- Make sure it’s clear who owns the process. This was a question widely discussed and it became clear that ownership of recruiting is managed differently at different companies. Ultimately what was agreed upon was that the most successful results came from a team approach. This generally meant a shared ownership in the process with recruiters/hr and hiring managers owning the recruiting life cycle and managing the candidates. Managers are then accountable for clearly defining their needs, amplifying the recruiting with their network, being responsive, and owning the final decision.
- Overcoming the ‘Perfect Candidate Syndrome’. Many at the table shared a similar story of hiring managers who had unrealistic expectations to find the perfect candidate, commonly known as the ‘unicorn’ or ‘purple squirrel’. To overcome this the best practices are to conduct an intake meeting with the hiring manager when the job is opened to set and manage expectations, and also discuss what skills can be trained, and what they are willing to train. Unfortunately, a few members shared that sometimes the manager has to lose the good candidate to learn their lesson on why you don’t wait for the unicorn.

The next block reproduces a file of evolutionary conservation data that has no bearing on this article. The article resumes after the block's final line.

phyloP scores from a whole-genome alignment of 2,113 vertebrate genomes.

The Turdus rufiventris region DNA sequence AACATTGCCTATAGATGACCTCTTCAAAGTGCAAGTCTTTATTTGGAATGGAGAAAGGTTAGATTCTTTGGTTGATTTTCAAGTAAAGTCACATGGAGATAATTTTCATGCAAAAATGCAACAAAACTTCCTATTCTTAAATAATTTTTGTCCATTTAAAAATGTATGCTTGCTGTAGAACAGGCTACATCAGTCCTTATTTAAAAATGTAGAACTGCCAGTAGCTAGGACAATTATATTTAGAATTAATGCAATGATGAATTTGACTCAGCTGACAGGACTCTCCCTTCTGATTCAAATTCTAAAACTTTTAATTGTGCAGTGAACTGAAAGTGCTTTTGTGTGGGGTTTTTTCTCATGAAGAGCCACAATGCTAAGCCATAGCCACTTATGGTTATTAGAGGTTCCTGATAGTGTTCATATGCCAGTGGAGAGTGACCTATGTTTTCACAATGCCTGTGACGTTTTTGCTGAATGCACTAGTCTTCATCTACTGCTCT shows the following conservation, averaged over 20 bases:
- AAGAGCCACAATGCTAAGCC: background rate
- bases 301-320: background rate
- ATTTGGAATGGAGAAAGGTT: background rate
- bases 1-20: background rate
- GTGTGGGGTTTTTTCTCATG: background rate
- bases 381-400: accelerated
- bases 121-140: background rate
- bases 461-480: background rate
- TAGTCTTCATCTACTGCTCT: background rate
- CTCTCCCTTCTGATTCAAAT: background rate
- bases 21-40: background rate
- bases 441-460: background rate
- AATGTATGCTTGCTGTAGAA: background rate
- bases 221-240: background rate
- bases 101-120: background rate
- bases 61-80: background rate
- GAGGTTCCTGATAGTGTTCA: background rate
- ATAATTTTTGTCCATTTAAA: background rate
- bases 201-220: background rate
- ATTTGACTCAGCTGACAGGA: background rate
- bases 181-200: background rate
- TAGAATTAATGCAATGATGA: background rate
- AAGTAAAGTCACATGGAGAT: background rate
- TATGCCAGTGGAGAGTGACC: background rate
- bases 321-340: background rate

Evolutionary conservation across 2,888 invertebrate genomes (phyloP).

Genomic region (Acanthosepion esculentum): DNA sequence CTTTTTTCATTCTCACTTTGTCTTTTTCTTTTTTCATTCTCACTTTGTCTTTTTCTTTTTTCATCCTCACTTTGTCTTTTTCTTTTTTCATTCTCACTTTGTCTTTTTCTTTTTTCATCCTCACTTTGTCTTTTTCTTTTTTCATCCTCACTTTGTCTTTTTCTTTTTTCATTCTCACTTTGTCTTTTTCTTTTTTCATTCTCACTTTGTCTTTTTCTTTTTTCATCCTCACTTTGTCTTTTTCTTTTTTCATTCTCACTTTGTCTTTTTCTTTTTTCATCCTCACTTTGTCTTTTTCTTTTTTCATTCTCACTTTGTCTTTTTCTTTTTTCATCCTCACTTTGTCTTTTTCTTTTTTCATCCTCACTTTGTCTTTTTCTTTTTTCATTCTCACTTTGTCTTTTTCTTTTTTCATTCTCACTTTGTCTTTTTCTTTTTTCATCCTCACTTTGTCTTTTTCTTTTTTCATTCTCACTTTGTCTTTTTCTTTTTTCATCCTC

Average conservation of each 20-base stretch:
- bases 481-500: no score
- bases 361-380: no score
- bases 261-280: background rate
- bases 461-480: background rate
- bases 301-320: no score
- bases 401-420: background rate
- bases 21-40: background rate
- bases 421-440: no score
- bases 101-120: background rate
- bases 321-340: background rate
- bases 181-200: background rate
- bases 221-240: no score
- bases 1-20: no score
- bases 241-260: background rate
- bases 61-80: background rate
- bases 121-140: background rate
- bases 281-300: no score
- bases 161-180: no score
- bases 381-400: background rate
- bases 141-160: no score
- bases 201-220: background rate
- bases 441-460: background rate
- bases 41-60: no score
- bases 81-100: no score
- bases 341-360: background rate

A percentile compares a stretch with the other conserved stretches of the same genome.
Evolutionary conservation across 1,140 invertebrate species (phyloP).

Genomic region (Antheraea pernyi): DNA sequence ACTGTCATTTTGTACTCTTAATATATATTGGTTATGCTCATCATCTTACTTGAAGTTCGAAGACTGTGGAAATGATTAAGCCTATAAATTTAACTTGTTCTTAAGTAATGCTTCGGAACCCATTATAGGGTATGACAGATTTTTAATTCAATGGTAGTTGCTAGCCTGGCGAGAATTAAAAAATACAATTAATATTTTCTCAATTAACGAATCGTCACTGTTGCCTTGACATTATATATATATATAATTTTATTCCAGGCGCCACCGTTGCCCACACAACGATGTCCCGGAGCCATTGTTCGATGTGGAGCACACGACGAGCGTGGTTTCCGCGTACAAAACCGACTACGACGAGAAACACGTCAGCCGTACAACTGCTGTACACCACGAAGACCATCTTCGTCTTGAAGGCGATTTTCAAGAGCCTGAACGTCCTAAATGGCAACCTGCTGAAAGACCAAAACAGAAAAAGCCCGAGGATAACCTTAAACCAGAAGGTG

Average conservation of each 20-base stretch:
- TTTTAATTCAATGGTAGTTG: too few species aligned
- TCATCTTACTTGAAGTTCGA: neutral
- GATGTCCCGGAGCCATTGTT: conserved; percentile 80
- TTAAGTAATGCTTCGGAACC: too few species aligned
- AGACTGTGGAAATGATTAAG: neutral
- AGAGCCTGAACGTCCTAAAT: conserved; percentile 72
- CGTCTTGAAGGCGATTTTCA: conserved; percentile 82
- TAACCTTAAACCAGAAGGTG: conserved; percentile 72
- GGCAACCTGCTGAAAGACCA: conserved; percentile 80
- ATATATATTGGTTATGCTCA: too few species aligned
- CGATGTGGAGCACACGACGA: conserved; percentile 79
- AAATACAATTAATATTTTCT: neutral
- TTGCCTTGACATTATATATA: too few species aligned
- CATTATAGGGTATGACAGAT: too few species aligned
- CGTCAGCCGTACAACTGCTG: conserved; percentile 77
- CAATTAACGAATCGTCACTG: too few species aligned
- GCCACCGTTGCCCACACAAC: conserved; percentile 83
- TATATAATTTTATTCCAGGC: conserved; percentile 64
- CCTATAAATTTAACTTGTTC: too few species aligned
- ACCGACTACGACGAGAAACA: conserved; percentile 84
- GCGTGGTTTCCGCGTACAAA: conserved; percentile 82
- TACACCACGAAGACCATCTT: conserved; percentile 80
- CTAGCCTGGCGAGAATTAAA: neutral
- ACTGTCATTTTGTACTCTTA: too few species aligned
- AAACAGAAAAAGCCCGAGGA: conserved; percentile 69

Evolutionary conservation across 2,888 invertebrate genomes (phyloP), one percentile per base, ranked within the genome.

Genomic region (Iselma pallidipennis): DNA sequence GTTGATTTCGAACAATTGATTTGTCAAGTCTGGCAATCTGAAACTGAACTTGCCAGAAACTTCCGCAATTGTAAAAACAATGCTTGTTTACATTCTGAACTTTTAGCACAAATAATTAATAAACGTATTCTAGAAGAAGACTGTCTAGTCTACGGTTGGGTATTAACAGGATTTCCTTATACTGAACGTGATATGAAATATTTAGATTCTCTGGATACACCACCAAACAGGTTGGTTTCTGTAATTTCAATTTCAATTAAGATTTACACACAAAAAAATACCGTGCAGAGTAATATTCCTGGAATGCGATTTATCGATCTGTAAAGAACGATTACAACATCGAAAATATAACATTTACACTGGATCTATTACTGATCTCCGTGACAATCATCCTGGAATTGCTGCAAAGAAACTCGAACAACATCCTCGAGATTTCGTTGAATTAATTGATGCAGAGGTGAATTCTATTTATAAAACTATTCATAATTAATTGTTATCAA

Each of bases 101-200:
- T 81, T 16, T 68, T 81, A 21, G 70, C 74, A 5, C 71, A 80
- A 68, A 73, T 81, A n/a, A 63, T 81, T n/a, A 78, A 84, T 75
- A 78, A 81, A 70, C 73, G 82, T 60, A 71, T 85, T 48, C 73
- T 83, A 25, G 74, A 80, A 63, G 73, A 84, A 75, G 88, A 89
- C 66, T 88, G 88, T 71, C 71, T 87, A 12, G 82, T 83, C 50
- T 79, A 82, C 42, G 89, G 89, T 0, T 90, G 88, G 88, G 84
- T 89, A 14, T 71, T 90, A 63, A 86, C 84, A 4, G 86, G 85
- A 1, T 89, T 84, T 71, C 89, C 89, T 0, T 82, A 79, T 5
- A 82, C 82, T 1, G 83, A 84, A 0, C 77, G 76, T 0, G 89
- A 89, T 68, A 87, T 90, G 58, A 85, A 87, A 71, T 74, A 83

- Build your recruitment strategy around finding the best talent, not matching up to a job description. Kate Surdez, Head of HR for VielaBio shared their strategy for accomplishing this, and it starts with setting a three (3) year plan to understand talent needed to support the business strategy, now and in the future. Next, they clearly define their hiring profile, including the type of science, accomplishments, culture and overall company fit. Managers at Viela Bio activate their networks long before a position may be approved by using their alumni networks to build visibility and excitement about the company and its’ culture. Once that warm introduction to the company is made, Kate takes the primary role to share more details about potential roles. When they do identify a great candidate, HR and the hiring managers sit down to write the job description to fit the candidate’s profile; opposite what most companies do. “This helps us make sure we are hiring for the right people and ensures the employee is successful”, shared Surdez. “Since we know what we need for the next three years, we stay flexible with our headcount in order to be opportunistic if a great candidate comes to market. We then create development plans that ensure alignment to the business and support role expansion over time”.
As Jessica Keliher, Head of People & Culture at Leadiant Biosciences, Inc. stated, “Good hiring is knowing how to balance between skills they have and what can be trained.”
If you were not able to make June’s event, I hope this recap helped to answer some of the challenges that you’re facing at your company. The next Quarterly meeting is in September so put it on your calendar now or contact us to learn more about how you can become an HRBA member too.